The nautical theme continues in the Roman Garden tucked into a corner by the front boundary, where a row of stone warships and aircraft carriers that double as birdbaths are raised on plinths.
‘Finlay admired the outline of an aircraft carrier as much as a Corinthian building: this one is hollowed out to form a birdbath,’ George says. ‘The birds swooping down become little aeroplanes.’ There is a playfulness at work here – Finlay is asking you to question what it is that you’re seeing, reading or understanding.
To the east is The Allotment, a small but productive plot known as ‘the engine room’, where Finlay grew his own vegetables. It is flanked by the Temple of Baucis and Philemon.
The Classical theme or Arcadian Idyll is clearly evident in the Temple Pool Garden where the main building, the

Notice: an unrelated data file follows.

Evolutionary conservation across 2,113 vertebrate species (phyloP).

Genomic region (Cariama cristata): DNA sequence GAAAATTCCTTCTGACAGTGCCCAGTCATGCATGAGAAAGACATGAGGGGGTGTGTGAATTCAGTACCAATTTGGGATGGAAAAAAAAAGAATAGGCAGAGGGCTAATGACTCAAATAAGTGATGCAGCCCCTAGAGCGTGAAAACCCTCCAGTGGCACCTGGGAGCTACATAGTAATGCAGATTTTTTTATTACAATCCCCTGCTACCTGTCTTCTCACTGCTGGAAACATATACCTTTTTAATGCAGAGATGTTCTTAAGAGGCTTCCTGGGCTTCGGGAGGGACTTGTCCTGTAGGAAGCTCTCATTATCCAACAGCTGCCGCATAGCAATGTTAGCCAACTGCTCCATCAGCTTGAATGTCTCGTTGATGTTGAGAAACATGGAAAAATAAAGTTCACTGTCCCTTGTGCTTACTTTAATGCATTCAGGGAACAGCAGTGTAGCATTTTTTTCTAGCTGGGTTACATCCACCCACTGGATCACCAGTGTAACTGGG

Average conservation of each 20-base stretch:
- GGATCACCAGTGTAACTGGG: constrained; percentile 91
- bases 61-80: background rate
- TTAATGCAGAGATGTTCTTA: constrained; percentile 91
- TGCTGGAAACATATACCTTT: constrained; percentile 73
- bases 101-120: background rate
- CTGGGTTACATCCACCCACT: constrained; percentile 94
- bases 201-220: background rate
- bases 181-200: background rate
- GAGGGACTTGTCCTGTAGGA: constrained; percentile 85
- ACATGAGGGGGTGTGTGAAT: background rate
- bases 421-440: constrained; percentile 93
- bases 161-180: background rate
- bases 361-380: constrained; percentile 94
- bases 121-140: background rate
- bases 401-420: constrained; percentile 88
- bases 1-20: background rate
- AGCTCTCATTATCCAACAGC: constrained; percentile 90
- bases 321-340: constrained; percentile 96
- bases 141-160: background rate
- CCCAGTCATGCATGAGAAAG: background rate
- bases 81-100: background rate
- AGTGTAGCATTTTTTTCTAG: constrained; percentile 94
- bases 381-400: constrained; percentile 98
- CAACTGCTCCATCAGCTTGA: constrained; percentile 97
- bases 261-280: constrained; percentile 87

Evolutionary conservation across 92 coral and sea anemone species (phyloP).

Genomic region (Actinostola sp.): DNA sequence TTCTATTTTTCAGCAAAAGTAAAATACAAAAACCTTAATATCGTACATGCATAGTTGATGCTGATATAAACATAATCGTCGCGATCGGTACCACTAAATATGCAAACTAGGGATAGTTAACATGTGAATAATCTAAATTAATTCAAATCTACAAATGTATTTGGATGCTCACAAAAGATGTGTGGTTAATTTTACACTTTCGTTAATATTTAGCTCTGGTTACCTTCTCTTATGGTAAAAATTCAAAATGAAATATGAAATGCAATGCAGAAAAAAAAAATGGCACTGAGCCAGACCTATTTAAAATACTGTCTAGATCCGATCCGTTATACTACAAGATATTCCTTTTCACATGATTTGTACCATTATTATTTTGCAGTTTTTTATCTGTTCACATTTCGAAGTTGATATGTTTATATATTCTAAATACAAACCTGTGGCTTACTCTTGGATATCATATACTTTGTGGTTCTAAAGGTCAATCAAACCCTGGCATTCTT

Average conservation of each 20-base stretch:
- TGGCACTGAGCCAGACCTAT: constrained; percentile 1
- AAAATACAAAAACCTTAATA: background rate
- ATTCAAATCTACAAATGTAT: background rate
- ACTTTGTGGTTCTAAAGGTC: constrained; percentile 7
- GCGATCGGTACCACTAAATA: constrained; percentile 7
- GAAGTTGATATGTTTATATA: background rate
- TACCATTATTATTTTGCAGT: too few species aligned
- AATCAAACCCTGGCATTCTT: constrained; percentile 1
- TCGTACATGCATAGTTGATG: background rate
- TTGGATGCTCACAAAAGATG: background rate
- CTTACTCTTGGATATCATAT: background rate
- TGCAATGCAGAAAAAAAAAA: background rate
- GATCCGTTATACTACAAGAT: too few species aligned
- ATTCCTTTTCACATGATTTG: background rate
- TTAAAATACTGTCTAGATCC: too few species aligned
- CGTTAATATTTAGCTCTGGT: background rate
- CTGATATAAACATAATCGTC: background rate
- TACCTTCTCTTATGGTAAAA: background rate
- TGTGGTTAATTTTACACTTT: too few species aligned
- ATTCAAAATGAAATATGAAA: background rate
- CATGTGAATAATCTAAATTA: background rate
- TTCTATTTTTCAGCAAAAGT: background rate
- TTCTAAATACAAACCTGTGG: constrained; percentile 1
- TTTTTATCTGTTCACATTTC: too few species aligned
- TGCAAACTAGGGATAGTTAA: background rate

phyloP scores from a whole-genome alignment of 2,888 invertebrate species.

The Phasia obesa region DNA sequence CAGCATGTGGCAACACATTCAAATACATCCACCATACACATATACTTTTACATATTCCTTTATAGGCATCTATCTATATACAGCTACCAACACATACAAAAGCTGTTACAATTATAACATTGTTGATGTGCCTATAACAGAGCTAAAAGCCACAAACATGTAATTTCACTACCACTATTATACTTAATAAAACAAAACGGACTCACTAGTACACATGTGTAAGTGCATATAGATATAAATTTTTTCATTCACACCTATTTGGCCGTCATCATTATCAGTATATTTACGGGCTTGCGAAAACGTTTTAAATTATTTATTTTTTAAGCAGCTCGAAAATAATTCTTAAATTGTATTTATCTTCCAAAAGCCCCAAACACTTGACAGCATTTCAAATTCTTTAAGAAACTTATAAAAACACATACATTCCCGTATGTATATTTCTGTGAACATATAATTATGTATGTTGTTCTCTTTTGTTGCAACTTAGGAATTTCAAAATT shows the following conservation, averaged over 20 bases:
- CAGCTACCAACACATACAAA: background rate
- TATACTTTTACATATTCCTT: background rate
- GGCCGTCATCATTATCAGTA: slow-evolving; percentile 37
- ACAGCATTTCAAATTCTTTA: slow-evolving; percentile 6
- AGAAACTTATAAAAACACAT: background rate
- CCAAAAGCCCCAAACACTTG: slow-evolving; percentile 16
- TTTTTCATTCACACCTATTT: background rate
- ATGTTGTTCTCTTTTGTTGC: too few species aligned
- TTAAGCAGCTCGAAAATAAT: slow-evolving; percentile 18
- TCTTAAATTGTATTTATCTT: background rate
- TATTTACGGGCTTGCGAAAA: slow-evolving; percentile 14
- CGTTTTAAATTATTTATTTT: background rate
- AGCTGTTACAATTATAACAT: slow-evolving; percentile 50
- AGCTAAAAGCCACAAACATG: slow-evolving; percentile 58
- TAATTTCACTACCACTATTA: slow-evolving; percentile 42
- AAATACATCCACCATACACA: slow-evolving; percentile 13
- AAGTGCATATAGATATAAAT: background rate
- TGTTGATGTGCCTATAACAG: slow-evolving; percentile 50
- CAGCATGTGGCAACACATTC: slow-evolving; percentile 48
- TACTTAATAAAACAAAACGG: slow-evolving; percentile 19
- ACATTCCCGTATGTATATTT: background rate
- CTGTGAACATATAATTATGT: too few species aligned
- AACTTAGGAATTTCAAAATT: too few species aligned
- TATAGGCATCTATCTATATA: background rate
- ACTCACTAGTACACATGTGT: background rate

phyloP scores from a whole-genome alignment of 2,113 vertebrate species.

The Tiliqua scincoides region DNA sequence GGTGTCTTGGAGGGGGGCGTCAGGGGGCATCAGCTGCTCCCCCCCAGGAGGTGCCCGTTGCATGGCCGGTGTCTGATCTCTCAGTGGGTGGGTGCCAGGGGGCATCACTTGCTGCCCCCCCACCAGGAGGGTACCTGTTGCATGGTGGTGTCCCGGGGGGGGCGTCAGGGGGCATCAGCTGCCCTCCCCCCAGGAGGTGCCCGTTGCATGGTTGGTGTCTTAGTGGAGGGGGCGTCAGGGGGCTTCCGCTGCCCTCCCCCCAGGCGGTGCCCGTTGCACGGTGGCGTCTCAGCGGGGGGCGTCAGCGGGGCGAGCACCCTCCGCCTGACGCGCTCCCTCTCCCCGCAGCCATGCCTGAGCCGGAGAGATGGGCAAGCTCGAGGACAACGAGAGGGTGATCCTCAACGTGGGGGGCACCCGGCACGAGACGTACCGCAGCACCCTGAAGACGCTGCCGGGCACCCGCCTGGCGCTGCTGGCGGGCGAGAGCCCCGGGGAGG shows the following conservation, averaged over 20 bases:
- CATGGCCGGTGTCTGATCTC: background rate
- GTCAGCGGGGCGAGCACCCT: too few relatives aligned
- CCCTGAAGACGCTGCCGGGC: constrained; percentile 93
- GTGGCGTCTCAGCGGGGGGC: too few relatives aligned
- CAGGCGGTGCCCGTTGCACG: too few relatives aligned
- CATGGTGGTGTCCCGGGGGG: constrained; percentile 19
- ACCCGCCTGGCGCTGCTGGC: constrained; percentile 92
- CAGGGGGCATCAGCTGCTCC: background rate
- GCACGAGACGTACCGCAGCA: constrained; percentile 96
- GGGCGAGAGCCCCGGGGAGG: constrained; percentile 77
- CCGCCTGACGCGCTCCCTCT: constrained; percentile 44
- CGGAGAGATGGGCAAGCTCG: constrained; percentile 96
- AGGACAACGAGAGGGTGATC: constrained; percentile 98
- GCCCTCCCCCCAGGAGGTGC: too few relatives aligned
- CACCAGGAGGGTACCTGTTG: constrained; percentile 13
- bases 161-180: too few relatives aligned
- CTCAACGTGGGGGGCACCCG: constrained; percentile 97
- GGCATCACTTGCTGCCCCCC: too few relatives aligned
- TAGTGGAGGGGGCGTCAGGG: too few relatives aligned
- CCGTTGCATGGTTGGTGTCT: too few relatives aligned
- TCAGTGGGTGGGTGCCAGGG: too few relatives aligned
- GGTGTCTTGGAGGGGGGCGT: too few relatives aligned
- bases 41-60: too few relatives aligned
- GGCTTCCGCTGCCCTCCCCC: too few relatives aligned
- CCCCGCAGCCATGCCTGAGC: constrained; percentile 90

infamous Temple of Apollo, was the subject of a dramatic standoff in 1983 between the poet and Strathclyde Council, who objected to his refusal to pay taxes on the grounds that the temple should be understood as a religious building. Finlay successfully rallied his supporters to see off the invading Sheriff Officer.
Narrow, twisting stone and brick paths – some of which are dead ends – wind their way under trees and past shrubs through the Woodland Garden, and then if you turn right you are met with the open lawns of English Parkland, a reference to the work of the two great English landscape designers of the eighteenth century, Capability Brown and Humphry Repton. Here, the standout feature is perhaps the Huff Lane, a refuge for the disgruntled, an enclosed hedged space where the viewer is invited to meditate on inscribed benches.